Dial in access: 1-866-910-4857 – Passcode 140893


Musical Revue

March 29, 2012

Arts Assessment Teacher Leader Allysa Anderson’s students perform

Camden Rockport Middle School presents Its Our Time, a musical revue Friday, March 30th, 6:30 p.m., Strom Auditorium Camden Hills Regional High School. With one fourth of the school population participating students will share songs, dance, and more from a variety broadway shows.


Maine Art Educator of the Year: Linda Stanley

March 28, 2012

Linda speaks at the Youth Art Month Opening, Portland Museum of Art

Linda Stanley retired from teaching art but not before she was recognized for her contributions to teaching by the Maine Art Education Association. On March 10th Linda spoke at the opening for the Youth Art Month exhibit at the Portland Museum of Art. Below you will find her message. The student exhibit remains at the museum until March 31st.

Last week I had the honor of representing the art teachers of Maine at the National Art Education Association Conference in New York City. With five thousand registered attendees and an expected two thousand walk-in registrations, I had the chance to meet and discuss art with many creative artists and teachers.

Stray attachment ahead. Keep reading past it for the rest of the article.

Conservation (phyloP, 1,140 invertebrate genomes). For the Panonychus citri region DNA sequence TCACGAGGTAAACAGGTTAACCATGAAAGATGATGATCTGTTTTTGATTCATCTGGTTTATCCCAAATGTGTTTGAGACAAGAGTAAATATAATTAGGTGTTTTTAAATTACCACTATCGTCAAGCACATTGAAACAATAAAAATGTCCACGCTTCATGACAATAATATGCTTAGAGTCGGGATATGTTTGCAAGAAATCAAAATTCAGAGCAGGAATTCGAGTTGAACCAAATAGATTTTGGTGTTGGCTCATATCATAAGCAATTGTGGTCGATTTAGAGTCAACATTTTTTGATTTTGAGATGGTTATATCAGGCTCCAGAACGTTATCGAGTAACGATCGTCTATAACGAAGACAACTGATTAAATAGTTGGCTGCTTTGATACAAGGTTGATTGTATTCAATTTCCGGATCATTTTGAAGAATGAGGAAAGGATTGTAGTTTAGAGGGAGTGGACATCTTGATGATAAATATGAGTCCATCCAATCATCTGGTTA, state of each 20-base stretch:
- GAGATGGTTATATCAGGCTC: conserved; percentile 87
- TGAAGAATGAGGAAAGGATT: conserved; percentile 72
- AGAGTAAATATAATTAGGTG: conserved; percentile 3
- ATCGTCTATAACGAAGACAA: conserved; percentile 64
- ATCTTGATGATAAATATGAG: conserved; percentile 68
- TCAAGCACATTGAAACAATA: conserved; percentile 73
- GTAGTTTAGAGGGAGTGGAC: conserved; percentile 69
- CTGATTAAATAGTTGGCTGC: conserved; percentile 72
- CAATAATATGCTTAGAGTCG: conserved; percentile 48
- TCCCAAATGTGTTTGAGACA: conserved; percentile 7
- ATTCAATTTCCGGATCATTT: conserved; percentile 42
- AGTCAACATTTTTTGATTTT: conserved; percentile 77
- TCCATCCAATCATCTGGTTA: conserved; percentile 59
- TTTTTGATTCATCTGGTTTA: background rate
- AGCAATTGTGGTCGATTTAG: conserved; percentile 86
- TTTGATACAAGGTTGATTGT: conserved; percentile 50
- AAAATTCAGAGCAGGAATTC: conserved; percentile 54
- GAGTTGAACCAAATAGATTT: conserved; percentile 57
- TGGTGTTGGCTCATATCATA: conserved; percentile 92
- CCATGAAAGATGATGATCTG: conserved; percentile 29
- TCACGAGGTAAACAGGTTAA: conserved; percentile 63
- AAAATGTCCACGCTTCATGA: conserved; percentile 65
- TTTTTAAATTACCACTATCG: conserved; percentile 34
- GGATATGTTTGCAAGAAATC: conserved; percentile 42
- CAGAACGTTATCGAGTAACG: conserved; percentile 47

One of the artists I had a chance to meet and hear was Peter Max. He quoted Isaac Newton who said, “I have not come far without having stood on the shoulders of giants.” Peter Max then said, “My art teachers have all been great giants to me, ever since I was a young boy who was fascinated with art, imagination and creativity.” As I walk through the halls of this museum I hear the footsteps of giants urging all of you to create and work as artists throughout the state of Maine.

Peter Max was raised in Shanghai, China and would spend hours with a calligraphy brush in his hand. His Chinese nanny encouraged him to “just draw”. He developed his muscles in his hands and wrists. He would go through stacks of paper each day. The skills he built early as a child would later help him as an artist.